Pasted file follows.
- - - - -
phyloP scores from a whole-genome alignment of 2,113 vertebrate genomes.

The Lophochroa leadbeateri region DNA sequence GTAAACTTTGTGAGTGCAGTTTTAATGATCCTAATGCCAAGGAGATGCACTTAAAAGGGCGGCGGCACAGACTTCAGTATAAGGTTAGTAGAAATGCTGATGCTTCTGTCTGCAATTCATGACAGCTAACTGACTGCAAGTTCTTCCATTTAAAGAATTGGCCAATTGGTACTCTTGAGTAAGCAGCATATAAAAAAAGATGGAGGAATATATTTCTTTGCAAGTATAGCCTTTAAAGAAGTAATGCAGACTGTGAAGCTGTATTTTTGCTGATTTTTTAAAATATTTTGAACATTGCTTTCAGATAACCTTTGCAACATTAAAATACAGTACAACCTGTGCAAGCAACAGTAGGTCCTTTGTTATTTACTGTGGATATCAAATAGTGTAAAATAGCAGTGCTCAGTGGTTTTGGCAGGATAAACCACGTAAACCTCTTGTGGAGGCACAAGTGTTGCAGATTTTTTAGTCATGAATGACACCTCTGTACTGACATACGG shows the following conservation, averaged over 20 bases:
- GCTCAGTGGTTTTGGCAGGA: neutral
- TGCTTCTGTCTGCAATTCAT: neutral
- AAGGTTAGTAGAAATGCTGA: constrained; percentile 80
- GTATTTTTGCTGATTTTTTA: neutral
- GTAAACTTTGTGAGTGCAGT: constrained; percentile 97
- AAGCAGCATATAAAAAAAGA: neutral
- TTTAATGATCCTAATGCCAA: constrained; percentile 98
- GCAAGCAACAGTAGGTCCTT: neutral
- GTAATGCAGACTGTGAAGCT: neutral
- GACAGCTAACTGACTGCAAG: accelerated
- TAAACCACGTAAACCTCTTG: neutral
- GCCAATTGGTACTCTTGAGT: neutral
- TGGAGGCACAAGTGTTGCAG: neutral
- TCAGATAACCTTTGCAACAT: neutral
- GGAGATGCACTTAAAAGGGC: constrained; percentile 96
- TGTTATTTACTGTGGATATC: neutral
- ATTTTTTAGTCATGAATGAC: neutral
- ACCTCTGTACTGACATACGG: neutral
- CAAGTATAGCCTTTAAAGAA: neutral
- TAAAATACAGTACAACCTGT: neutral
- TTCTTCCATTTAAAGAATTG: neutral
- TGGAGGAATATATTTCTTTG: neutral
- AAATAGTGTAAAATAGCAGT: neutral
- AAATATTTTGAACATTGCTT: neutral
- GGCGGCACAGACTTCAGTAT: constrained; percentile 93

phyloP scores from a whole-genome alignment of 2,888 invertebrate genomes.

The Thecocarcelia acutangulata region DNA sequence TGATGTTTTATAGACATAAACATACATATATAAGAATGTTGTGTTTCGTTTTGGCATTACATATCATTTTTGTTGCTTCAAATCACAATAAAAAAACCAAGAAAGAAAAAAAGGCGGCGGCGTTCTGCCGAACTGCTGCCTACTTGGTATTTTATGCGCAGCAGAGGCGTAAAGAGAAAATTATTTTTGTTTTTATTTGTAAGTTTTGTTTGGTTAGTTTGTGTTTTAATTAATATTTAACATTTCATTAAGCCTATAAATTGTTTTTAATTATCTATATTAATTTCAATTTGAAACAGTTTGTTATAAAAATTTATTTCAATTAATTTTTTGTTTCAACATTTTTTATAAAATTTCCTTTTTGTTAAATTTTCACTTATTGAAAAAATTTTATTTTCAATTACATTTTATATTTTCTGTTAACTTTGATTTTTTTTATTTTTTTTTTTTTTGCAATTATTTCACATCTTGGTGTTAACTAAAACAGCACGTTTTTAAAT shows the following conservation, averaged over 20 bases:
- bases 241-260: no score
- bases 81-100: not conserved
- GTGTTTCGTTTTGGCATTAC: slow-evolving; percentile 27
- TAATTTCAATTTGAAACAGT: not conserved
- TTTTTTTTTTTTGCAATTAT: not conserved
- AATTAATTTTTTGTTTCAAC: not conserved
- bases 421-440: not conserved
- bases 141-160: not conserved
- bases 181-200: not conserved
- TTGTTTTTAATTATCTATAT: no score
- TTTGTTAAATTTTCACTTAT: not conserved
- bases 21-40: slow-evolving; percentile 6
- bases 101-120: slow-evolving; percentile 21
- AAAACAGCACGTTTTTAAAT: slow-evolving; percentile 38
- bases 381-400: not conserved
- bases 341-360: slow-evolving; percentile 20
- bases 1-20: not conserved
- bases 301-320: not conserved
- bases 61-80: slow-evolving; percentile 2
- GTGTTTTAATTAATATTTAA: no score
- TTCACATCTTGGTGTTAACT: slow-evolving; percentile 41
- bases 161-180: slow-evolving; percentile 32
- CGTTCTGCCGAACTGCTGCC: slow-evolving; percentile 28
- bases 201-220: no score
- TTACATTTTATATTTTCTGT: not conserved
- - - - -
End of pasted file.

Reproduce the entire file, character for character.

phyloP scores from a whole-genome alignment of 2,113 vertebrate genomes.

The Lophochroa leadbeateri region DNA sequence GTAAACTTTGTGAGTGCAGTTTTAATGATCCTAATGCCAAGGAGATGCACTTAAAAGGGCGGCGGCACAGACTTCAGTATAAGGTTAGTAGAAATGCTGATGCTTCTGTCTGCAATTCATGACAGCTAACTGACTGCAAGTTCTTCCATTTAAAGAATTGGCCAATTGGTACTCTTGAGTAAGCAGCATATAAAAAAAGATGGAGGAATATATTTCTTTGCAAGTATAGCCTTTAAAGAAGTAATGCAGACTGTGAAGCTGTATTTTTGCTGATTTTTTAAAATATTTTGAACATTGCTTTCAGATAACCTTTGCAACATTAAAATACAGTACAACCTGTGCAAGCAACAGTAGGTCCTTTGTTATTTACTGTGGATATCAAATAGTGTAAAATAGCAGTGCTCAGTGGTTTTGGCAGGATAAACCACGTAAACCTCTTGTGGAGGCACAAGTGTTGCAGATTTTTTAGTCATGAATGACACCTCTGTACTGACATACGG shows the following conservation, averaged over 20 bases:
- GCTCAGTGGTTTTGGCAGGA: neutral
- TGCTTCTGTCTGCAATTCAT: neutral
- AAGGTTAGTAGAAATGCTGA: constrained; percentile 80
- GTATTTTTGCTGATTTTTTA: neutral
- GTAAACTTTGTGAGTGCAGT: constrained; percentile 97
- AAGCAGCATATAAAAAAAGA: neutral
- TTTAATGATCCTAATGCCAA: constrained; percentile 98
- GCAAGCAACAGTAGGTCCTT: neutral
- GTAATGCAGACTGTGAAGCT: neutral
- GACAGCTAACTGACTGCAAG: accelerated
- TAAACCACGTAAACCTCTTG: neutral
- GCCAATTGGTACTCTTGAGT: neutral
- TGGAGGCACAAGTGTTGCAG: neutral
- TCAGATAACCTTTGCAACAT: neutral
- GGAGATGCACTTAAAAGGGC: constrained; percentile 96
- TGTTATTTACTGTGGATATC: neutral
- ATTTTTTAGTCATGAATGAC: neutral
- ACCTCTGTACTGACATACGG: neutral
- CAAGTATAGCCTTTAAAGAA: neutral
- TAAAATACAGTACAACCTGT: neutral
- TTCTTCCATTTAAAGAATTG: neutral
- TGGAGGAATATATTTCTTTG: neutral
- AAATAGTGTAAAATAGCAGT: neutral
- AAATATTTTGAACATTGCTT: neutral
- GGCGGCACAGACTTCAGTAT: constrained; percentile 93

phyloP scores from a whole-genome alignment of 2,888 invertebrate genomes.

The Thecocarcelia acutangulata region DNA sequence TGATGTTTTATAGACATAAACATACATATATAAGAATGTTGTGTTTCGTTTTGGCATTACATATCATTTTTGTTGCTTCAAATCACAATAAAAAAACCAAGAAAGAAAAAAAGGCGGCGGCGTTCTGCCGAACTGCTGCCTACTTGGTATTTTATGCGCAGCAGAGGCGTAAAGAGAAAATTATTTTTGTTTTTATTTGTAAGTTTTGTTTGGTTAGTTTGTGTTTTAATTAATATTTAACATTTCATTAAGCCTATAAATTGTTTTTAATTATCTATATTAATTTCAATTTGAAACAGTTTGTTATAAAAATTTATTTCAATTAATTTTTTGTTTCAACATTTTTTATAAAATTTCCTTTTTGTTAAATTTTCACTTATTGAAAAAATTTTATTTTCAATTACATTTTATATTTTCTGTTAACTTTGATTTTTTTTATTTTTTTTTTTTTTGCAATTATTTCACATCTTGGTGTTAACTAAAACAGCACGTTTTTAAAT shows the following conservation, averaged over 20 bases:
- bases 241-260: no score
- bases 81-100: not conserved
- GTGTTTCGTTTTGGCATTAC: slow-evolving; percentile 27
- TAATTTCAATTTGAAACAGT: not conserved
- TTTTTTTTTTTTGCAATTAT: not conserved
- AATTAATTTTTTGTTTCAAC: not conserved
- bases 421-440: not conserved
- bases 141-160: not conserved
- bases 181-200: not conserved
- TTGTTTTTAATTATCTATAT: no score
- TTTGTTAAATTTTCACTTAT: not conserved
- bases 21-40: slow-evolving; percentile 6
- bases 101-120: slow-evolving; percentile 21
- AAAACAGCACGTTTTTAAAT: slow-evolving; percentile 38
- bases 381-400: not conserved
- bases 341-360: slow-evolving; percentile 20
- bases 1-20: not conserved
- bases 301-320: not conserved
- bases 61-80: slow-evolving; percentile 2
- GTGTTTTAATTAATATTTAA: no score
- TTCACATCTTGGTGTTAACT: slow-evolving; percentile 41
- bases 161-180: slow-evolving; percentile 32
- CGTTCTGCCGAACTGCTGCC: slow-evolving; percentile 28
- bases 201-220: no score
- TTACATTTTATATTTTCTGT: not conserved